If the task cards had characters, that means they were probably fictional stories… and if they were fictional stories, then you can use them to teach a whole long list of other reading skills.
And the benefit of re-using the task cards is that students are already familiar with the stories/texts and can focus their energy on the new skill. It’s also a way to help them practice close reading skills.
Tip #5: Use Task Cards for More than Just Independent Practice
Because the texts on task cards are short and skill-based, they are perfect for independent practice. But if you want to help students improve reading comprehension, you can use them for so many other parts of your reading block.
- Use them during small strategy groups. I love using task cards during strategy groups! Since they are short and skill-based, they are the perfect tool for your small group lessons.
- They are also great for independent reading conferences. If you struggle with getting conferences in that are meaningful, because you’re not hearing your students read leveled, targeted texts often enough, re-purposing task cards are a great way to work that in, without spending too much time!
- You can even use them during your mini-lessons. We typically think of using picture books for the mentor text during our mini-lessons, but you can use any text that will help you model the objective for your lesson. Sometimes it can be really helpful to model new learning to students with a variety of texts. If you plan on having students students practice using task cards, then consider using them every now and then as part of your whole-group model.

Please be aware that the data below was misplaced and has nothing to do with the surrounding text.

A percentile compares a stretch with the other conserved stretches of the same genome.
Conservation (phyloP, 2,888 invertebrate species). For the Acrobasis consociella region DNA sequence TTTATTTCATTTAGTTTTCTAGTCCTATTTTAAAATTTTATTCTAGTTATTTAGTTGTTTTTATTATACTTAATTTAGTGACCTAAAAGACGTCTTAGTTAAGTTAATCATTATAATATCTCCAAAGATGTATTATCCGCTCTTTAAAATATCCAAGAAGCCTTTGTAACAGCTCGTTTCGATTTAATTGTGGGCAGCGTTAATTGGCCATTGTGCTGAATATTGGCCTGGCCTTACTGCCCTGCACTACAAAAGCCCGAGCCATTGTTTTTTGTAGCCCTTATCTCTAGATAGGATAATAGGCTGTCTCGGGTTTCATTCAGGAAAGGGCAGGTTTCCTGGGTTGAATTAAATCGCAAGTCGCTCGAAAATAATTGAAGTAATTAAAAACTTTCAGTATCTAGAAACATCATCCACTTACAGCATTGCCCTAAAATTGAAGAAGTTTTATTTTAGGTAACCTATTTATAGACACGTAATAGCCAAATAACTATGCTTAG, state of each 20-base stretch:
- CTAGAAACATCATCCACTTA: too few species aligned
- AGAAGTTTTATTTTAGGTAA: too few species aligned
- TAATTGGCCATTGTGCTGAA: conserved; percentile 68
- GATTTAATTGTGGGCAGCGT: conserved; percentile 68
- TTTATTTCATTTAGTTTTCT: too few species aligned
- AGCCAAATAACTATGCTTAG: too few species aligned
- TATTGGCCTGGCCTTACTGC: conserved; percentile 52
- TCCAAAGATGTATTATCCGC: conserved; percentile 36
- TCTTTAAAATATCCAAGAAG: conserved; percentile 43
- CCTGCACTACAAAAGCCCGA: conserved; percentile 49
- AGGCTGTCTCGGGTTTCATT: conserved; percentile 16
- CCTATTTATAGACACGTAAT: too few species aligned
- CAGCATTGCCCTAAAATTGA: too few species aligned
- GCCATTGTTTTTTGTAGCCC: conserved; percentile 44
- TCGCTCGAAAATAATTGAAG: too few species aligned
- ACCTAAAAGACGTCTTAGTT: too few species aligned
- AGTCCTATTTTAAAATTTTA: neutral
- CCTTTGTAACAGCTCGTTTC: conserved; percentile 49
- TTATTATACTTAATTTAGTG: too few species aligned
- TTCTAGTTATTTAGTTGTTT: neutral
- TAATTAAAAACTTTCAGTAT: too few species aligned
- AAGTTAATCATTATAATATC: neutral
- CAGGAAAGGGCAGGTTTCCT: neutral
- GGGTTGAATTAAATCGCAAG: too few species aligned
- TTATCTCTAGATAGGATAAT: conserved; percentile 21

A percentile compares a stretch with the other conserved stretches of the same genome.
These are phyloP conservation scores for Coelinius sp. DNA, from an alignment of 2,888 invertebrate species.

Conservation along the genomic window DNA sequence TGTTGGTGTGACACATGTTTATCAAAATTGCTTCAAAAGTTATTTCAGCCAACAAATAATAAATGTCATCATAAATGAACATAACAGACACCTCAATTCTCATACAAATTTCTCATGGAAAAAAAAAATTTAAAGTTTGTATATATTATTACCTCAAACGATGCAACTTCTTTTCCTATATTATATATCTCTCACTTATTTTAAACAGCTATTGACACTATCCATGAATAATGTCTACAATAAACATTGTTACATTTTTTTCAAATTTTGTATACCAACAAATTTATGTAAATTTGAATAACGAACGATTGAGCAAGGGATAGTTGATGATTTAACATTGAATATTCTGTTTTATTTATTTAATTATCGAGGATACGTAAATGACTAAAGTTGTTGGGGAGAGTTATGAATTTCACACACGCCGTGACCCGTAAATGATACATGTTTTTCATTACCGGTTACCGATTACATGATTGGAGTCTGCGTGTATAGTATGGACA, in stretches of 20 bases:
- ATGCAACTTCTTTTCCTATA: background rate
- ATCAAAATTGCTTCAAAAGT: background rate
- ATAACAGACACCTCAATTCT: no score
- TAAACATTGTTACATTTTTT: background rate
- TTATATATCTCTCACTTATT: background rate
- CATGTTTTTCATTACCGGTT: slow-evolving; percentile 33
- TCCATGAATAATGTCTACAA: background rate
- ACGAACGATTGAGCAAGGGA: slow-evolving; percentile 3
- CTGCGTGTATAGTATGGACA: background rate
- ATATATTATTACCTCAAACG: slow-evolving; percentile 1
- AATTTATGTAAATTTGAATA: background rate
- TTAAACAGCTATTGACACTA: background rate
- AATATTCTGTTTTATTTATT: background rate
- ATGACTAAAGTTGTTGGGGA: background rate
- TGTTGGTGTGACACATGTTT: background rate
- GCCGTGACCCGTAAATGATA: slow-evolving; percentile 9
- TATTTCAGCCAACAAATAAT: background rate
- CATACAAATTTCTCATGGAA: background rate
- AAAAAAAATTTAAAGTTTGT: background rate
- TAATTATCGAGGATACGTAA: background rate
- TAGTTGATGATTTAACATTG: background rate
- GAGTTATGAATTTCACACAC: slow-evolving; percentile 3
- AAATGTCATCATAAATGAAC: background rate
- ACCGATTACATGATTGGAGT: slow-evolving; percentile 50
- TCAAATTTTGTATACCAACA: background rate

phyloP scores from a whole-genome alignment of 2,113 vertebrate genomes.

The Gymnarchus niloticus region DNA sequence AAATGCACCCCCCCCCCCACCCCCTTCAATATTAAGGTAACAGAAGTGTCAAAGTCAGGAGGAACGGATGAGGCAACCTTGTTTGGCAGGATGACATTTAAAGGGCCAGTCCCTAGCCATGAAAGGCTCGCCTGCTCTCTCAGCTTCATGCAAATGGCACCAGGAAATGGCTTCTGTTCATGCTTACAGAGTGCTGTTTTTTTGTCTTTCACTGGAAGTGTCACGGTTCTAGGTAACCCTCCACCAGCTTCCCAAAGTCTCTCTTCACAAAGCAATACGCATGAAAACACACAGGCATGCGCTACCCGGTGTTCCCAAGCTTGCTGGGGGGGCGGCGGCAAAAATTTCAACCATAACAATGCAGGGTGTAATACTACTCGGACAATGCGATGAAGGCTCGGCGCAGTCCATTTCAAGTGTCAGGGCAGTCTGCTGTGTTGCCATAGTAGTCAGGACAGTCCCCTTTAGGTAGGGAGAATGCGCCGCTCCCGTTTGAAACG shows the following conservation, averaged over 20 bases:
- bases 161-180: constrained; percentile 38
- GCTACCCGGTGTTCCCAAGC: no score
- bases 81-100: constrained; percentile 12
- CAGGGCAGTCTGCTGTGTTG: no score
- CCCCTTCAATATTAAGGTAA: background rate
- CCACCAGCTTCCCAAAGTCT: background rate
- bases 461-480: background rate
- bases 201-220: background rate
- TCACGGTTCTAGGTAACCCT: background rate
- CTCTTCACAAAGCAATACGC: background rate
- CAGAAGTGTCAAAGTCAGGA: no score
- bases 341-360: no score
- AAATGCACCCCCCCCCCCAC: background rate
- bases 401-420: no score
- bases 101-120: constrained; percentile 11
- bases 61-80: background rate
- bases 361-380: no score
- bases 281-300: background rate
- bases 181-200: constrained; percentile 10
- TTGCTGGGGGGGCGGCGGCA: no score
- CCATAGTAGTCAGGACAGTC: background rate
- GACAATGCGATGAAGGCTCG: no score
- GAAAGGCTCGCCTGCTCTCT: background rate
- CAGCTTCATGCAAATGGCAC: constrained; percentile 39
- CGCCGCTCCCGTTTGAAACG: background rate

Put it into practice…
So hopefully, you have a few ideas on how to use reading task cards to help improve reading comprehension.
The first step in getting started with applying these ideas to your classroom is to make sure that you have a set of reading task cards. If you don’t, you can find a whole bundle of task cards in my TPT store.
Once you have your task cards, pick just one of these tips to get started with. You don’t have to do all five to start seeing the benefits. So pick one tip and plan on implementing it this week with your students. I would love to hear which tip resonates with you the most. Let me know in the comments below.